You can get to Misty Fjords National Monument by plane or car from Ketchikan. You’ll need to book your accommodations in advance to ensure your visit to this unique national park.
From Ketchikan, you can take a scenic flight to Misty Fjords National Monument. You’ll be able to see the glaciers, snowfields, and 3,000-foot granite walls from above.
You’ll also fly over lush mountaintops and high valleys. You’ll be able to see some of the wildlife that live there. So, you’ll have the perfect view of this majestic place while you’re in Ketchikan.
Rainforest Sanctuary #2
If you love nature, you may want to visit the scenic nature reserve of the Alaska Rainforest Sanctuary. The nature reserve offers guided tours, and it’s a great place to spot wildlife, including eagles and bears.
There are also many things to do and see in the park, including hiking and wildlife viewing. Below are some suggestions for the best ways to spend your time here. Read on to learn more!
First, head to Ketchikan. From here, you can take a scenic eight-mile drive to the Alaska Rainforest Sanctuary and Eagle Center in Herring Cove. This tour takes around two and a half hours.
You may want to consider booking a guided tour so you can learn more about the sanctuary before heading back to Ketchikan. You can even get a pickup from your hotel or port to make your day as comfortable as possible.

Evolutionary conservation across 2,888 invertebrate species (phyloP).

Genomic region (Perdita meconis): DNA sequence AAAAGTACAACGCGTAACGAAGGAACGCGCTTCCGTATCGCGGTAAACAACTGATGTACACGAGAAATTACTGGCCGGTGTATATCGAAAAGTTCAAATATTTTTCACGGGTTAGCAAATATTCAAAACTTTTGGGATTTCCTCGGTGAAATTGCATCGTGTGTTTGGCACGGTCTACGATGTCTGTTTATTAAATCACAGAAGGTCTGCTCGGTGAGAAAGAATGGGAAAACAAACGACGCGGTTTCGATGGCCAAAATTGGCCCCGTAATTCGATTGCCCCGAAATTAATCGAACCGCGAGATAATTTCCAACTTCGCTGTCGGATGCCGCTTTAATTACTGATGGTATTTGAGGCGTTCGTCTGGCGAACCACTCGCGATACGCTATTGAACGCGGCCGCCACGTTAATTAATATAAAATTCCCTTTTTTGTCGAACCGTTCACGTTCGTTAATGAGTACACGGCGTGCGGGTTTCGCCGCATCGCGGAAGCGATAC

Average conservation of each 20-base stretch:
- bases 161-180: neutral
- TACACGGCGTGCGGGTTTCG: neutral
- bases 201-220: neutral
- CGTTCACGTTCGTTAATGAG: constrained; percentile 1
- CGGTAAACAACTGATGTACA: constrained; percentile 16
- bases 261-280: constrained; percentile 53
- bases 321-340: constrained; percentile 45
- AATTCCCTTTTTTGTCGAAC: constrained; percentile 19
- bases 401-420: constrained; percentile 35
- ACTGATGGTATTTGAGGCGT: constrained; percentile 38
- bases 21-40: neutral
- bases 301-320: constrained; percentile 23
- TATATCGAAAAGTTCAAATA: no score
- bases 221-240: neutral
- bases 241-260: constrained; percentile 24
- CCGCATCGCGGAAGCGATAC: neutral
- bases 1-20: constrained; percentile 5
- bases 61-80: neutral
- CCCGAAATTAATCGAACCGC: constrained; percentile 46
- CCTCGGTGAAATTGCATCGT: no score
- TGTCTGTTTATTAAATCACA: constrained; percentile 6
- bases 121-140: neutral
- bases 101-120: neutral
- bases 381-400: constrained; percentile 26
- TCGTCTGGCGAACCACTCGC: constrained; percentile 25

If you’re looking for something fun to do, the Alaska Rainforest Sanctuary might be the perfect job for you. The job itself is fun and you’ll get to see a lot of wildlife. You’ll be guiding tours to visitors and educating them about the ecosystem.
There are hikes through the mountain forest, opportunities to see bald eagles and deer, and a totem pole park. And if you’re interested in a more hands-on role, you can even choose to participate in a totem pole carving workshop at the historic sawmill.
You’ll find plenty to do in the surrounding city. If you’re looking for an adventure in Ketchikan, you’ll want to make sure to visit the wildlife sanctuary and Eagle Center while you’re there.
There’s plenty to do for the entire family. Ketchikan’s town is a charming, walkable city, and there’s a lot to do on the peninsula. The park is located eight miles from Ketchikan, making it easy to reach and navigate without a car.
Discovery Center in Ketchikan #3
If you’re looking for a great place to visit with the kids, consider visiting a Discovery Center. You’ll learn about local wildlife, how to make the most of outdoor activities, and even discover the secrets of a natural wonder!
Read on for more information. This visitor center is operated by the United States Forest Service and located in Ketchikan, Alaska. Once you’ve visited, don’t forget to take the kids on a nature hike!